Quant-based funds or quantitative funds have gained traction recently in India. Basically, quant funds involve a mix of active and passive investing in mutual funds.
The stock selection and investment decisions are undertaken following a rule-based approach to statistical and mathematical models.
The fund manager’s ability to pick stocks while forming a portfolio is not relied upon completely. However, they are often involved in the design and monitoring of the portfolio.
Artificial intelligence (AI) and machine learning (ML) approaches are adopted for fund management. As human interference is minimal in the selection of funds, bias-free investing is assured.
Generally, quant funds are classified based on quantitative factors such as value, momentum, yield, volatility, liquidity and size or statistical measures in the model.
The quant fund follows single-factor or multi-factor-based models in India. Single-factor models are represented as ratios such as price-to-earnings (P/E), price-to-book (P/B), and so on. The model evaluates the quality as well, using return on equity (ROE) and return on capital employed (ROCE). Statistical phenomena such as volatility using standard deviation or beta are also studied.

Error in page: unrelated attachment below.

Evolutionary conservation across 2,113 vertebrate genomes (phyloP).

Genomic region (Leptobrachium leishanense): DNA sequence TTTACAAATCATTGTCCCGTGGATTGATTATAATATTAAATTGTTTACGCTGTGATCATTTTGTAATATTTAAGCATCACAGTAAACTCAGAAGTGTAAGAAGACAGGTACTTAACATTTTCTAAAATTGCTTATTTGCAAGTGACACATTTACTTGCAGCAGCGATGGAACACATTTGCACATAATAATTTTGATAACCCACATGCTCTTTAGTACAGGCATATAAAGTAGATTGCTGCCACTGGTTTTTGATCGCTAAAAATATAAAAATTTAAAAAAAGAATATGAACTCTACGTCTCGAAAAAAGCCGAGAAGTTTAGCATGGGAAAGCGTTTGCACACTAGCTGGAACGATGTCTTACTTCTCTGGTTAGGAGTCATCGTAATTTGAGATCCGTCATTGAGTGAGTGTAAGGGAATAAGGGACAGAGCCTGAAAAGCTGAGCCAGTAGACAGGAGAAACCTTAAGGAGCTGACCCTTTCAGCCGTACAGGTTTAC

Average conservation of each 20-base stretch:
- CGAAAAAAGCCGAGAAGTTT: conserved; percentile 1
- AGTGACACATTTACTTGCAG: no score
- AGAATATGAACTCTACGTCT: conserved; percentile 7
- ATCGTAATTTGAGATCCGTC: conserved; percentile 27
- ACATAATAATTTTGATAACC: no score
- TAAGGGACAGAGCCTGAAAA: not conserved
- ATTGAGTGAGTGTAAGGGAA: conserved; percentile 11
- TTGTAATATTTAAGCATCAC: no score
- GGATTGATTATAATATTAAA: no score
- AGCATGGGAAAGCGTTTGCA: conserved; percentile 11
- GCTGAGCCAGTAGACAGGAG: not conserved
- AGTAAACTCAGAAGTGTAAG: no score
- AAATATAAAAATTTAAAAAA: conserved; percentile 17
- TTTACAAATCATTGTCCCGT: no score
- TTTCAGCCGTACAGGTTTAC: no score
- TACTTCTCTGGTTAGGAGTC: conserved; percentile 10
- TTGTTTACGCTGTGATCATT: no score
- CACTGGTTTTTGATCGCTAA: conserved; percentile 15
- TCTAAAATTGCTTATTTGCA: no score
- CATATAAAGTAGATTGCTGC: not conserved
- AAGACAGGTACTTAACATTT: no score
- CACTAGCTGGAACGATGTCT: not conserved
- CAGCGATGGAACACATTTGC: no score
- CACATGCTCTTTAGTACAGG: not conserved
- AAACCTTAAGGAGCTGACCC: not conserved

On the other hand, the multi-factor model approach looks forward to combining two or more factors that seek to deliver better risk-adjusted returns more consistently over a period.
Most quant funds are present in alternative investment vehicles, including portfolio management service (PMS) and alternative investment funds (AIF).
Considering that quant funds adopt specialised techniques for investment selections, seasoned investors who are well-versed with stock valuation techniques should ideally go in for quant funds. Also, investors with a long-term investment horizon can consider quant funds.
Rajiv is an independent editorial consultant for the last decade. Prior to this, he worked as a full-time journalist associated with various prominent print media houses. In his spare time, he loves to paint on canvas.